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Mummies Museum Dorchester

Friday, February 12th, 2010
Mummy Mask
Mummy Mask

Dorchester has become an outpost of Ancient Egypt since the opening of The Tutankhamun Exhibition in 1987, the most comprehensive exhibition on the boy pharaoh outside of Egypt. The town has often been the only place where you can experience the splendour of Tutankhamun’s tomb, for the real tomb in the Valley of the Kings restricts the number of visits. The Tutankhamum Exhibition holds a spectacular recreation of Tutankhamun’s tomb and treasures.

Next to the Tutankhamun Exhibition, is another splendid exhibition titled ‘Mummies of the Pharaohs’ located in the Amarna Centre on Alington Street.

Mummies of the Pharaohs

This mummies exhibition reveals 3000 years of Ancient Egyptian embalming dating right back to the earliest reed burials and sand burials. The exhibition includes exact facsimiles of mummies and thrilling facts about the mummification process, how they were wrapped and the cult of the dead in Ancient Egypt. It is a great opportunity for people of all ages to discover the secrets of the Pharaohs of Ancient Egypt, their treasures and the magic that protected their mummified bodies.

What is a Mummy?

Ask a young child and you will get an obvious answer. Many people think of mummies as humans covered head to toe in bandages and associate them with horror films such as the “Curse of the Mummy” while others regard them as somewhat humorous characters in cartoons such as Scooby Doo.

The Egyptian mummies have certainly gripped people’s imagination and challenged explorers and historians as a source of inspiration and mystery.

A little more prosaic is the dictionary definition which describes a Mummy as “A dead human body embalmed and dried after the manner of the ancient Egyptians. A body preserved in a dry state from the process of putrefaction.” The exhibition provides visitors with a much more detailed account of the mummification process.

The practice of mummifying the dead was not restricted to humans. The Egyptians turned their skills to mummifying animals as well, particularly those whose form was assumed by the gods, such as Bastet (cat) and Sobek (crocodile). These were mummified in huge numbers and buried within the confines of temples dedicated to them.

How did the Egyptians wrap the Mummy?

The Egyptian mummies were wrapped in linen and it has been calculated that a mummy might use up to 375 square metres or 448 square yards of cloth – some burials used cast-off domestic clothing and household towels. Before the wrapping could begin, all the linen had to be collected together and arranged in stacks according to purpose.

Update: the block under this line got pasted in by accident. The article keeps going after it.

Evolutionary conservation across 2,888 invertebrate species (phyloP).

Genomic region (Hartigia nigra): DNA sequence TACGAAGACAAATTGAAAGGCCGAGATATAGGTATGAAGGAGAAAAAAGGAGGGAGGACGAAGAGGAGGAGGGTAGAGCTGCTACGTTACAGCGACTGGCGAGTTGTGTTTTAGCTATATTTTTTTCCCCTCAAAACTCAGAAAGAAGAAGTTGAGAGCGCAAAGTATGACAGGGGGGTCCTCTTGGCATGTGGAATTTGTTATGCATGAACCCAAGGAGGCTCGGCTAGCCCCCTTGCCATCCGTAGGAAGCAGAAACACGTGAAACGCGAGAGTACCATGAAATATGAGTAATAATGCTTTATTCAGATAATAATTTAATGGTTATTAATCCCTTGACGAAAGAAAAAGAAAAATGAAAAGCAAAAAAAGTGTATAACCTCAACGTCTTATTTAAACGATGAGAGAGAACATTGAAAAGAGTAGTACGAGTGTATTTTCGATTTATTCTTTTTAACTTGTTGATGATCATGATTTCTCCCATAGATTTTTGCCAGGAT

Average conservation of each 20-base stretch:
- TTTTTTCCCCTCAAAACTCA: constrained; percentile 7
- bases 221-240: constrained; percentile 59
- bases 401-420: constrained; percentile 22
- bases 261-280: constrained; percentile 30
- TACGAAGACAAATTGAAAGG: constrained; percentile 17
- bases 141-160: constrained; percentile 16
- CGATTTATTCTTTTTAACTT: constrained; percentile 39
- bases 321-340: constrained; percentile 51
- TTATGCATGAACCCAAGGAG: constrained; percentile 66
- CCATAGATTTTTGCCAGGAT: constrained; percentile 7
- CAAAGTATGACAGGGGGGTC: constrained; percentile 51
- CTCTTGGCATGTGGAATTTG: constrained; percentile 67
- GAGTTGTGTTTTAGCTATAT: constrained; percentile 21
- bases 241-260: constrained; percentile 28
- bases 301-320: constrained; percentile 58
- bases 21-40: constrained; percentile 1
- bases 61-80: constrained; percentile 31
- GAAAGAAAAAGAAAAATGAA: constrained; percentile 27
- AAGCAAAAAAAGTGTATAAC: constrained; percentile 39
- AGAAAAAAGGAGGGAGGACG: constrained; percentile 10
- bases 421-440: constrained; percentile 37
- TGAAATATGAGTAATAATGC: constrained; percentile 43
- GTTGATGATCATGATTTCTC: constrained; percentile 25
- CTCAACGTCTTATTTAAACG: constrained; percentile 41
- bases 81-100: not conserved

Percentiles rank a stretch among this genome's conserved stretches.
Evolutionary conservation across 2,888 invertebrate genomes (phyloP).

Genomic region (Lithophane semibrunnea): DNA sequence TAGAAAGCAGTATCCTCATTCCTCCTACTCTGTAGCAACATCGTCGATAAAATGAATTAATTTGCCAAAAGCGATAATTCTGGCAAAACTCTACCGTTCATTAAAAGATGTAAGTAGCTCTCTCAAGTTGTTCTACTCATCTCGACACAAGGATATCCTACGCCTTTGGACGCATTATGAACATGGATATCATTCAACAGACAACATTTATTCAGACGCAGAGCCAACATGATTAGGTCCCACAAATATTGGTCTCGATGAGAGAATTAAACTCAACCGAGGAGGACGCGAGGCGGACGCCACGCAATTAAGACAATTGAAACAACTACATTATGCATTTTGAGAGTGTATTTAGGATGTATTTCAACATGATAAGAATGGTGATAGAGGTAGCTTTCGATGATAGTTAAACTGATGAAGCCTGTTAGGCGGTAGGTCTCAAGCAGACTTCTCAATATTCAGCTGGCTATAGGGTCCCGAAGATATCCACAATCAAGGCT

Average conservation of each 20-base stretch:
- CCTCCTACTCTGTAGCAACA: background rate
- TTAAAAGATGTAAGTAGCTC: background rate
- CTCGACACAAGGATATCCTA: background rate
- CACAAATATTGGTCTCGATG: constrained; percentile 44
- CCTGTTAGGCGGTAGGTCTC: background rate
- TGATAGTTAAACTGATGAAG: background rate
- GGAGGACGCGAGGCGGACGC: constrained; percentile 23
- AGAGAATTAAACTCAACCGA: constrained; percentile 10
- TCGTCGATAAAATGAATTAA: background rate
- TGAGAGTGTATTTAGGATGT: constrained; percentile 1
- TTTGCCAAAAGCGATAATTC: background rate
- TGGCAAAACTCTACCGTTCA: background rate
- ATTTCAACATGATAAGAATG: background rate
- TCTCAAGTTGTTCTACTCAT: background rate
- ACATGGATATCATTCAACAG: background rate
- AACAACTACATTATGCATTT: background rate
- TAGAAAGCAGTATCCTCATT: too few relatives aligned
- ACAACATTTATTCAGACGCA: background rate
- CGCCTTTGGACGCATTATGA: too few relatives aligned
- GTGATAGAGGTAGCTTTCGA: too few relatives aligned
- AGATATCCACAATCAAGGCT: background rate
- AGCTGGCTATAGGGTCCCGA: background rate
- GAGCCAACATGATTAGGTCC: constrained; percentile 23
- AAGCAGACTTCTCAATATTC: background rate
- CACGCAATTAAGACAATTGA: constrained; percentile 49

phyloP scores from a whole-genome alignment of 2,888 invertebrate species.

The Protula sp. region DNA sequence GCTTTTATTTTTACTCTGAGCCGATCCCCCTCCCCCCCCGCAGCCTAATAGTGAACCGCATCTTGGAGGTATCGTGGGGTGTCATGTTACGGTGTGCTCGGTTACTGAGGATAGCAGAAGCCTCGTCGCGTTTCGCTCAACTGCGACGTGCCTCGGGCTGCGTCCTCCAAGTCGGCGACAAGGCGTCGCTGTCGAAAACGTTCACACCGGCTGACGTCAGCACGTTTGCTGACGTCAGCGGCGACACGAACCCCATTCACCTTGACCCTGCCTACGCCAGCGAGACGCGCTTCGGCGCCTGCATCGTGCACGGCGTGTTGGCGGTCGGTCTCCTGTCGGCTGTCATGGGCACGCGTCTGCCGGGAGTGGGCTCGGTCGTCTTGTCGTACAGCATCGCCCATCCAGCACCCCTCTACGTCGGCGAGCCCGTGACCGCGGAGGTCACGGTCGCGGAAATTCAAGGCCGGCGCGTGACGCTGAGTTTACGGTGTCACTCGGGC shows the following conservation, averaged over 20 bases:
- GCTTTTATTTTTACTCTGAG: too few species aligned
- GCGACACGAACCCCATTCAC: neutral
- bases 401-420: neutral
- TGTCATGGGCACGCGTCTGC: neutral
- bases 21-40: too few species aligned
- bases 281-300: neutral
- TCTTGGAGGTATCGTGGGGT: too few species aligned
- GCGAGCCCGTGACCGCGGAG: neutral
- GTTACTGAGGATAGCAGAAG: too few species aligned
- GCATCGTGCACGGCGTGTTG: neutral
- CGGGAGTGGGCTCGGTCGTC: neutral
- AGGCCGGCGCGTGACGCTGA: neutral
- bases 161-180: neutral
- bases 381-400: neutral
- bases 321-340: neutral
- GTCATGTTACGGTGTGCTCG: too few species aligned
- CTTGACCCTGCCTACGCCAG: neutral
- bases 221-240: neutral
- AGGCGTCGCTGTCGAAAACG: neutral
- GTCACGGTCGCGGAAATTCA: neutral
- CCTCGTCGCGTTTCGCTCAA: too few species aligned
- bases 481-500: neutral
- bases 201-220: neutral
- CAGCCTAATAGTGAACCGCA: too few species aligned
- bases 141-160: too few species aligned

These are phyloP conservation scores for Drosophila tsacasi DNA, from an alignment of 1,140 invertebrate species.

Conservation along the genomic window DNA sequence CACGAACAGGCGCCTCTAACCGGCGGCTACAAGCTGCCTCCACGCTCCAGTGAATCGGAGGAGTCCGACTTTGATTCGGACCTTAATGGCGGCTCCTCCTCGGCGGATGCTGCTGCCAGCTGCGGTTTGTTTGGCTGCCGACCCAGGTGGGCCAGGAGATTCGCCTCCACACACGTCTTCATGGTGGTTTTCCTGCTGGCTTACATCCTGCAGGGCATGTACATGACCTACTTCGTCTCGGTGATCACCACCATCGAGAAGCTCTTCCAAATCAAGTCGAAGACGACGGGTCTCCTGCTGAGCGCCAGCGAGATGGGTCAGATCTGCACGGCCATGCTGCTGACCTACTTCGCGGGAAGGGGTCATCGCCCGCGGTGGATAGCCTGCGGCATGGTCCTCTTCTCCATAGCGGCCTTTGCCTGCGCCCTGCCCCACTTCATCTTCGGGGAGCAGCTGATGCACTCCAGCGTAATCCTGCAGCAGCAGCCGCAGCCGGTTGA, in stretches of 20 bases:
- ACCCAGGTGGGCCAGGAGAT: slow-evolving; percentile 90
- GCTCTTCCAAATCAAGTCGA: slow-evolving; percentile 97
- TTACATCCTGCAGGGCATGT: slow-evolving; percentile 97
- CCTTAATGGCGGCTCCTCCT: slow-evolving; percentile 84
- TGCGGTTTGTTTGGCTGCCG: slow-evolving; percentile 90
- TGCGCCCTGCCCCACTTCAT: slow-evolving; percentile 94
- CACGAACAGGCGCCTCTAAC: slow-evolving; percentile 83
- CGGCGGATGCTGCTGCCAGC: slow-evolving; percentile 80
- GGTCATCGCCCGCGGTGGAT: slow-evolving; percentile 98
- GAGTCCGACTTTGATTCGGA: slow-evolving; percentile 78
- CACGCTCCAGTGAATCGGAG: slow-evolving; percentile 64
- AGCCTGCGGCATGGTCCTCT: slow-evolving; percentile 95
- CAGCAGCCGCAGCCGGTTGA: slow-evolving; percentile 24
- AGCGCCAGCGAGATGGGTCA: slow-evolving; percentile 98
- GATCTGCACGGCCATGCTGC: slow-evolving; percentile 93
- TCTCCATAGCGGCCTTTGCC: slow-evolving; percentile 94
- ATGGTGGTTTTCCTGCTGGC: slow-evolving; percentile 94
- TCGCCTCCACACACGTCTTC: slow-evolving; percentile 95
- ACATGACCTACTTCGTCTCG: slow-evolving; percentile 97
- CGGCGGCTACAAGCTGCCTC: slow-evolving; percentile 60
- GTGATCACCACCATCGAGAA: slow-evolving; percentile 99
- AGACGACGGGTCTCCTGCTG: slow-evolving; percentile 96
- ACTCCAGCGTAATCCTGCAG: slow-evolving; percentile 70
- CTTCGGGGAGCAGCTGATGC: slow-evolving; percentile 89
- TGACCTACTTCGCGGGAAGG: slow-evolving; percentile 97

One piece would be used as a shroud, another for padding, while yet another would be used to produce lengths and lengths of bandaging.  It took fifteen days to wrap a mummy. This was because every action was dictated by ritual and had to be accompanied by the appropriate recitation of spells.

Ancient secrets of the Mummies revealed

This unique exhibition reveals 3000 years of Ancient Egyptian embalming.

Highlights include:-

Ginger

An example of ancient sand burials, Ginger is thought to be the oldest known predynastic sun-dried mummy. He was buried at Geblein about 3200 BCE. His dead body was perfectly dried and preserved by the action of hot dry sand.

You can also see a superb collection of unwrapped royal mummies featuring:

Ramses the Great

Ramses the Great ruled Egypt during the time of the Biblical Exodus. Ramses the Great, also know in some sources as Ramesses or Rameses, was an Egyptian pharaoh during the 19th dynasty. He reigned for more than 66 years and during his rule Ramses concentrated on building cities and temples and exploring regions outside Egypt.

 

Seti Mummy

Seti I

Seti I, a Pharaoh of Ancient Egypt, was a great warrior king. He was the father of Ramses the Great.

Also mummified sacred animals, death-masks, coffins and other treasures are on display. All have been specially recreated for this fascinating exhibition.

Egyptian Mummy Pictures

Take a look at the Mummies Exhibition website to view a small selection of the mummies and artefacts displayed in the Exhibition.

The Mummy Exhibition is open all year round, Monday to Sunday between 10.00am and 5.00pm. Admission is £4.50 per adult, Children £3.00 (under 5 years free), Seniors/Students £4.50 and a family ticket (2 adults and 2 children) is £13.00. If you combine your visit with a trip to the Tutankhamun Exhibition,  you can take advantage of a deal offering half price entry to the Mummies Exhibition.

There is an online shop selling everything from essential books about mummies, statues, replica coffins, and mummy related jewellery including Shabtis which were widely used as funerary figurines.

Why not try a visit to the Mummies Museum Dorchester this half term and be part of the ancient Mummy Experience.

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